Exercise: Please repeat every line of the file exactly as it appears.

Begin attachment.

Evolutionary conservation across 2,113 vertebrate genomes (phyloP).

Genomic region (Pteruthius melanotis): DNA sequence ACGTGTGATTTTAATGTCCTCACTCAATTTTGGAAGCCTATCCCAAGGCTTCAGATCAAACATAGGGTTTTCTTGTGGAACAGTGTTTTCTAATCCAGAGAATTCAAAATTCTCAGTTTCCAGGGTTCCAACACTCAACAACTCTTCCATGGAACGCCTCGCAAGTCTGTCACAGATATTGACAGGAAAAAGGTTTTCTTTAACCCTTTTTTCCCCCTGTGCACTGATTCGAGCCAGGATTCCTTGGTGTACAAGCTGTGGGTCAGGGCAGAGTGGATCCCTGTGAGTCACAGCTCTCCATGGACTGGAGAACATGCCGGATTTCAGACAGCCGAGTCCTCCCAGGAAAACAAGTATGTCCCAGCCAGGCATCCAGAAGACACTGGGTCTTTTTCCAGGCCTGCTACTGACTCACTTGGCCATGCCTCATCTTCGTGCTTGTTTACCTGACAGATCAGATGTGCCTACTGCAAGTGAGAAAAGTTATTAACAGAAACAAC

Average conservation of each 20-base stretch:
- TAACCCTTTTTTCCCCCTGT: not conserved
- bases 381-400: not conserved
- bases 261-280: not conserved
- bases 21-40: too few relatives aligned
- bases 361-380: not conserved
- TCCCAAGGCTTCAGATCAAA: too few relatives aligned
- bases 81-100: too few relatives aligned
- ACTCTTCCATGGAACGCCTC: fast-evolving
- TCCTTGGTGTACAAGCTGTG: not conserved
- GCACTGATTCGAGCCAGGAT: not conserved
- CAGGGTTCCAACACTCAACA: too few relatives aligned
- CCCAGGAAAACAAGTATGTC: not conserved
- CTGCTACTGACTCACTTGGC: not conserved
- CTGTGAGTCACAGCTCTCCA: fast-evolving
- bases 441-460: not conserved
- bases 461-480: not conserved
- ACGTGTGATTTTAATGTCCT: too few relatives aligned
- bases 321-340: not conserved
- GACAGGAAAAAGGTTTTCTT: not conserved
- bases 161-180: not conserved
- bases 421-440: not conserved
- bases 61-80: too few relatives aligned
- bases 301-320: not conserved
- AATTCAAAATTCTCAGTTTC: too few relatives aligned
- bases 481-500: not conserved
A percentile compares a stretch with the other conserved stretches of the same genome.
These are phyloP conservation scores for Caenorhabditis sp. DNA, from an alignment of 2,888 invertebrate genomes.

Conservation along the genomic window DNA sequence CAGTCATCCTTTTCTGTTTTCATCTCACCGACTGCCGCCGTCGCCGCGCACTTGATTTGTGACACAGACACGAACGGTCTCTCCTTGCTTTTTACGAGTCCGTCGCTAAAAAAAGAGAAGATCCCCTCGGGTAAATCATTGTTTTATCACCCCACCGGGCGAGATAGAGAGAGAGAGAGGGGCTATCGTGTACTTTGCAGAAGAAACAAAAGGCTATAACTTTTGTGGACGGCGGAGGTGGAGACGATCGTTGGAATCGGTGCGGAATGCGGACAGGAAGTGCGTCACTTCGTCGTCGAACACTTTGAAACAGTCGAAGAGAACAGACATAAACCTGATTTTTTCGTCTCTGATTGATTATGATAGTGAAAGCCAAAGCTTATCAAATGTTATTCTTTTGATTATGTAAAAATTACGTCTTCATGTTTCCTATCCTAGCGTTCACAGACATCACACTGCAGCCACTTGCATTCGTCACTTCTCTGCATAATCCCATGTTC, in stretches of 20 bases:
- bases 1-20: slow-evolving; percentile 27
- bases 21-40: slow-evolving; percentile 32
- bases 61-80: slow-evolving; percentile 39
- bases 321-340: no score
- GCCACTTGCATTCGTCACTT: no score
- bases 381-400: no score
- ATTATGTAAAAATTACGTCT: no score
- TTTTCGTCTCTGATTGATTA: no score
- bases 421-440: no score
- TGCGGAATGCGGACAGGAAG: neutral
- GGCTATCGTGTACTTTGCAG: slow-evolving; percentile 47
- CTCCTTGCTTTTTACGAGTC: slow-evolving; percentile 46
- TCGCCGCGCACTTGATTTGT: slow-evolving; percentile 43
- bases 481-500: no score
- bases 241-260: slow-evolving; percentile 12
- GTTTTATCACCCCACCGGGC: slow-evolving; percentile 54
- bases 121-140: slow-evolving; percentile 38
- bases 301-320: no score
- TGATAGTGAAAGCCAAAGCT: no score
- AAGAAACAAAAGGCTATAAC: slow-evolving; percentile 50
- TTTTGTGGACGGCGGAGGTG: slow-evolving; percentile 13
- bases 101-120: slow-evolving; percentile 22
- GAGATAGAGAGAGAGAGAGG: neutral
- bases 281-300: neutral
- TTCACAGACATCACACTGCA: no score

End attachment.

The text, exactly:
Evolutionary conservation across 2,113 vertebrate genomes (phyloP).

Genomic region (Pteruthius melanotis): DNA sequence ACGTGTGATTTTAATGTCCTCACTCAATTTTGGAAGCCTATCCCAAGGCTTCAGATCAAACATAGGGTTTTCTTGTGGAACAGTGTTTTCTAATCCAGAGAATTCAAAATTCTCAGTTTCCAGGGTTCCAACACTCAACAACTCTTCCATGGAACGCCTCGCAAGTCTGTCACAGATATTGACAGGAAAAAGGTTTTCTTTAACCCTTTTTTCCCCCTGTGCACTGATTCGAGCCAGGATTCCTTGGTGTACAAGCTGTGGGTCAGGGCAGAGTGGATCCCTGTGAGTCACAGCTCTCCATGGACTGGAGAACATGCCGGATTTCAGACAGCCGAGTCCTCCCAGGAAAACAAGTATGTCCCAGCCAGGCATCCAGAAGACACTGGGTCTTTTTCCAGGCCTGCTACTGACTCACTTGGCCATGCCTCATCTTCGTGCTTGTTTACCTGACAGATCAGATGTGCCTACTGCAAGTGAGAAAAGTTATTAACAGAAACAAC

Average conservation of each 20-base stretch:
- TAACCCTTTTTTCCCCCTGT: not conserved
- bases 381-400: not conserved
- bases 261-280: not conserved
- bases 21-40: too few relatives aligned
- bases 361-380: not conserved
- TCCCAAGGCTTCAGATCAAA: too few relatives aligned
- bases 81-100: too few relatives aligned
- ACTCTTCCATGGAACGCCTC: fast-evolving
- TCCTTGGTGTACAAGCTGTG: not conserved
- GCACTGATTCGAGCCAGGAT: not conserved
- CAGGGTTCCAACACTCAACA: too few relatives aligned
- CCCAGGAAAACAAGTATGTC: not conserved
- CTGCTACTGACTCACTTGGC: not conserved
- CTGTGAGTCACAGCTCTCCA: fast-evolving
- bases 441-460: not conserved
- bases 461-480: not conserved
- ACGTGTGATTTTAATGTCCT: too few relatives aligned
- bases 321-340: not conserved
- GACAGGAAAAAGGTTTTCTT: not conserved
- bases 161-180: not conserved
- bases 421-440: not conserved
- bases 61-80: too few relatives aligned
- bases 301-320: not conserved
- AATTCAAAATTCTCAGTTTC: too few relatives aligned
- bases 481-500: not conserved
A percentile compares a stretch with the other conserved stretches of the same genome.
These are phyloP conservation scores for Caenorhabditis sp. DNA, from an alignment of 2,888 invertebrate genomes.

Conservation along the genomic window DNA sequence CAGTCATCCTTTTCTGTTTTCATCTCACCGACTGCCGCCGTCGCCGCGCACTTGATTTGTGACACAGACACGAACGGTCTCTCCTTGCTTTTTACGAGTCCGTCGCTAAAAAAAGAGAAGATCCCCTCGGGTAAATCATTGTTTTATCACCCCACCGGGCGAGATAGAGAGAGAGAGAGGGGCTATCGTGTACTTTGCAGAAGAAACAAAAGGCTATAACTTTTGTGGACGGCGGAGGTGGAGACGATCGTTGGAATCGGTGCGGAATGCGGACAGGAAGTGCGTCACTTCGTCGTCGAACACTTTGAAACAGTCGAAGAGAACAGACATAAACCTGATTTTTTCGTCTCTGATTGATTATGATAGTGAAAGCCAAAGCTTATCAAATGTTATTCTTTTGATTATGTAAAAATTACGTCTTCATGTTTCCTATCCTAGCGTTCACAGACATCACACTGCAGCCACTTGCATTCGTCACTTCTCTGCATAATCCCATGTTC, in stretches of 20 bases:
- bases 1-20: slow-evolving; percentile 27
- bases 21-40: slow-evolving; percentile 32
- bases 61-80: slow-evolving; percentile 39
- bases 321-340: no score
- GCCACTTGCATTCGTCACTT: no score
- bases 381-400: no score
- ATTATGTAAAAATTACGTCT: no score
- TTTTCGTCTCTGATTGATTA: no score
- bases 421-440: no score
- TGCGGAATGCGGACAGGAAG: neutral
- GGCTATCGTGTACTTTGCAG: slow-evolving; percentile 47
- CTCCTTGCTTTTTACGAGTC: slow-evolving; percentile 46
- TCGCCGCGCACTTGATTTGT: slow-evolving; percentile 43
- bases 481-500: no score
- bases 241-260: slow-evolving; percentile 12
- GTTTTATCACCCCACCGGGC: slow-evolving; percentile 54
- bases 121-140: slow-evolving; percentile 38
- bases 301-320: no score
- TGATAGTGAAAGCCAAAGCT: no score
- AAGAAACAAAAGGCTATAAC: slow-evolving; percentile 50
- TTTTGTGGACGGCGGAGGTG: slow-evolving; percentile 13
- bases 101-120: slow-evolving; percentile 22
- GAGATAGAGAGAGAGAGAGG: neutral
- bases 281-300: neutral
- TTCACAGACATCACACTGCA: no score